Gabe Bodner, Gabe Bodner of The Bodner Team

Gabe Bodner

Have you ever asked your financial advisor why you must save money (create a Nest Egg) while you are in your working years? I believe the answer is quite simple. When you retire (or spend less time working) and spend more time enjoying yourself, you typically earn less income. Therefore, it is important to save money at a younger age, so that your savings can grow and ultimately produce supplemental income for you later in life. This is truly just a math equation that we are all trying to figure out.  So, we must ask ourselves a simple question like, “how much income will I need each month to live in retirement?” The answer to this question ultimately depends on many factors including items like, how much will you earn in Social Security income or other income sources? What are your monthly expenses?  How much do you want to travel and spend on leisure and recreational activities? What will medical, dental, and vision costs be that are not covered by Medicare or supplemental insurance?  How much do you want to give or donate to family or charities?  

So, how do we plan for this unknown math equation as I call it? Well, that is where the 3 Buckets come into play. I believe that there are 3 buckets of money in retirement (if you own a home). Bucket #1 is your Income Bucket, Bucket #2 is your Nest Egg Bucket, and Bucket #3 is your Home Equity Bucket.  When we are in our working years, we are producing an income and spending money out of Bucket #1.  Remember, we are told that we must save for retirement, so we try to put money into Bucket #2 (fund a 401K, IRA, money market fund, CD, etc.). If you purchase a home, you also put money into Bucket #3 by putting money as a down payment on the home and by making monthly mortgage payments (the principal portion of your payment is what pays your mortgage down and creates more home equity).  In general, we expect the money that we have saved in Bucket #2 to grow, and we expect our home value to go up/ appreciate as well. Therefore, when we go to retire, Bucket #2 (your nest egg) is hopefully worth more and Bucket #3 (home equity) has also increased. 

Now, let’s look at what happens when we retire. Remember, Bucket #1 (our income) is typically decreased. Therefore, to maintain our lifestyle, cover expenses, travel, etc., we use money from Bucket #2 (our nest egg). In fact, there are tax rules that the IRS sets which require us to withdraw money from our retirement accounts at a certain age (this is called Required Minimum Distributions or RMDs). I believe the IRS sets these rules to force us to pay the taxes on these funds which have not yet been paid on those accounts. As we age, we continue to spend money out of Bucket #2 and pay taxes on these funds (except a ROTH IRA and life insurance). The challenge is that we really do not know how long we will live and therefore we do not know how much money we can spend and how much we must keep in Bucket #2.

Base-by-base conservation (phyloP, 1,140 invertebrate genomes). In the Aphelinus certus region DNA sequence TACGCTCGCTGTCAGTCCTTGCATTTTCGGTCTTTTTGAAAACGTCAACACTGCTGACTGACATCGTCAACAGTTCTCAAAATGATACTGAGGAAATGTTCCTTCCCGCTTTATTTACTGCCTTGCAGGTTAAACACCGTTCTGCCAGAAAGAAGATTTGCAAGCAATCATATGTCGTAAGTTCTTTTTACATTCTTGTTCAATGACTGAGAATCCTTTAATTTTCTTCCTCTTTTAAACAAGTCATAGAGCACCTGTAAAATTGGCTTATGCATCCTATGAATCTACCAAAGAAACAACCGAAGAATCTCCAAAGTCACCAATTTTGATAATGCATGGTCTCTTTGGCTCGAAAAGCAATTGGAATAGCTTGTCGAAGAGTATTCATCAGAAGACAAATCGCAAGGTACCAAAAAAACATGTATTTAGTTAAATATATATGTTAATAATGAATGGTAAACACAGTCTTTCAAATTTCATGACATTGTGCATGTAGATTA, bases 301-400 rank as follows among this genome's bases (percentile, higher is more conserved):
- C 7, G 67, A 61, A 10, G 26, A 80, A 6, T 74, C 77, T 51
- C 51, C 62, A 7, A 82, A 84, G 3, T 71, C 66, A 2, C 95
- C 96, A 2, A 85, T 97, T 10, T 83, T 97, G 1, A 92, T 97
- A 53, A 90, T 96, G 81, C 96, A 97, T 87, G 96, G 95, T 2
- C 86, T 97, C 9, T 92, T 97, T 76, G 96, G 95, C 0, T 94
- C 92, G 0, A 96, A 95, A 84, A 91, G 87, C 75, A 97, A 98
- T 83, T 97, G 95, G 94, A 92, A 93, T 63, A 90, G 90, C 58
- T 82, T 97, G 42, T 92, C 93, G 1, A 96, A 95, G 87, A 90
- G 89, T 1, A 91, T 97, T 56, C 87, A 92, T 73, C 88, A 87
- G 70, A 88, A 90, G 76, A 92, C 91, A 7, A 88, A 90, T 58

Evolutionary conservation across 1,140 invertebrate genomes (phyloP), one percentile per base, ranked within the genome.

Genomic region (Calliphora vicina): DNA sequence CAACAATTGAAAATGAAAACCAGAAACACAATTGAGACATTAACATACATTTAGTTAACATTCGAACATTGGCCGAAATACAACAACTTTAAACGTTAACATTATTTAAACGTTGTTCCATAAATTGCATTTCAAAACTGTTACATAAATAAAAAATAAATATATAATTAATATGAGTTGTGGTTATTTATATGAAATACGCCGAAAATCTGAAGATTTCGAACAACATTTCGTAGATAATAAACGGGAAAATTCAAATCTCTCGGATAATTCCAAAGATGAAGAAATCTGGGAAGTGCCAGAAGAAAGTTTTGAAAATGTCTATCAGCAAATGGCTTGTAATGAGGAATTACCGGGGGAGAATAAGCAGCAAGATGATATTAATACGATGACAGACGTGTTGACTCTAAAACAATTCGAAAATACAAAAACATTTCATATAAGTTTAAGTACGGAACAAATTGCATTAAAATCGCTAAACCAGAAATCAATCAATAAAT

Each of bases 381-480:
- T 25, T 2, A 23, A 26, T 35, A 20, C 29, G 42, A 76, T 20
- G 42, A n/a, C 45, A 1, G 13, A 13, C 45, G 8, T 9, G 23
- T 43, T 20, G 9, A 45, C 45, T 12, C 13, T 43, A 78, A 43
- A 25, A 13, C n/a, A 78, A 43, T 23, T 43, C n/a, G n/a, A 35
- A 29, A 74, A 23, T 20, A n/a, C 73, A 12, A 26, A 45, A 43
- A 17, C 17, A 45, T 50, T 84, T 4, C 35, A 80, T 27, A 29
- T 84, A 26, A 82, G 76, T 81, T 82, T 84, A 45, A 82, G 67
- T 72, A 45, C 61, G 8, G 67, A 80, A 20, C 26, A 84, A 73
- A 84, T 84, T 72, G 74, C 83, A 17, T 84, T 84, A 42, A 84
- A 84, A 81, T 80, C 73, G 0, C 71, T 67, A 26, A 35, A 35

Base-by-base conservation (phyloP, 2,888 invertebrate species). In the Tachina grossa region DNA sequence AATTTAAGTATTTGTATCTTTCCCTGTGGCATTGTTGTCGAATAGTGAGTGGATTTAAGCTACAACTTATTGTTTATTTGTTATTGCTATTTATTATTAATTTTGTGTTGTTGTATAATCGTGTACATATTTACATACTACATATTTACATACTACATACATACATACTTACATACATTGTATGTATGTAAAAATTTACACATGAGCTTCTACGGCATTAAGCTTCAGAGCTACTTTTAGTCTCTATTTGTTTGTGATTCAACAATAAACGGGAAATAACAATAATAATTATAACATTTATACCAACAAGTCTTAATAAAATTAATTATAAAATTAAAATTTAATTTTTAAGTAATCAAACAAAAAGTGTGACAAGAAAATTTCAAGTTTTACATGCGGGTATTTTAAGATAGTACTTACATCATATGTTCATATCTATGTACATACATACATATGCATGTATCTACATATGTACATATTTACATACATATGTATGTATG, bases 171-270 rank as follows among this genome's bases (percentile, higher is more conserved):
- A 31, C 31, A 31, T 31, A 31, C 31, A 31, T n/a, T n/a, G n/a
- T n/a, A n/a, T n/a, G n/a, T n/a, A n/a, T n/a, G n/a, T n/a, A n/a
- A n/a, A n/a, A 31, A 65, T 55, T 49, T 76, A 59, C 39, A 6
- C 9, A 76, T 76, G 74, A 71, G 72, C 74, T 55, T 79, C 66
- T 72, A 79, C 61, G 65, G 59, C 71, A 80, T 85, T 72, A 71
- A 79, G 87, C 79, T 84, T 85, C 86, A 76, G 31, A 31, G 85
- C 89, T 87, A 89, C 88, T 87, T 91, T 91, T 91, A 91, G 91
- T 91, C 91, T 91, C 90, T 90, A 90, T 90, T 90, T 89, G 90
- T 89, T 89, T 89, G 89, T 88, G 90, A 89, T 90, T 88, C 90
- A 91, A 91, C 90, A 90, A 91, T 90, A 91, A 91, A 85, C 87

So now let me introduce Bucket #3, your home equity bucket. Keep in mind that if you purchased a home, you put money into this bucket, your initial down payment, and every month you make a mortgage payment, you are adding more money to this bucket. Additionally, it is important to know that the average home appreciation rate in Northern Colorado was 9.5% over the last 10 years. That means that Bucket #3 has substantially increased in value and this bucket is now many retirees’ largest asset. Which means that Bucket #3 is larger than Bucket #2 in many cases. So here is the challenge…Bucket #3 is typically not accessible (I call this a non-liquid asset) unless you sell your home or get a mortgage. However, if you like where you live and you do not want to sell your home, the only way to access the funds in Bucket #3 is to get a mortgage or a home equity loan. Here comes the next challenge, do you take money out of Bucket #3 and pay it back using taxable funds from Bucket #2? That seems a bit silly and counter-productive, doesn’t it? Well, that is exactly what many people do when they get a Home Equity Line of Credit (HELOC) or a 30-year fixed rate mortgage. Therefore, the only option that allows you to access money from Bucket #3 (your home equity) without having to make a monthly payment, is a Home Equity Conversion Mortgage (HECM). You must still pay your property taxes, homeowner’s insurance, HOA dues, and maintain the home. By utilizing a HECM, you can spend less money from Bucket #2, which will allow you to protect your nest egg, allow your nest egg to grow over time and ultimately provide a larger nest egg for you to utilize over a longer period of time. This strategy is also a very tax friendly strategy because the funds that you get from Bucket #3 are not considered income and therefore you do not have to pay any income taxes on those funds. 

By Gabe Bodner. Gabe is a retirement mortgage planner and licensed mortgage originator in Colorado. Gabe utilizes the latest research from the top researchers to assist his clients to live for today and plan for tomorrow. To reach Gabe, call 720.600.4870, e-mail [email protected] or visit

The 3 Buckets in Retirement: Income, Nest Egg and Home Equity

The 3 Buckets in Retirement: Income, Nest Egg and Home Equity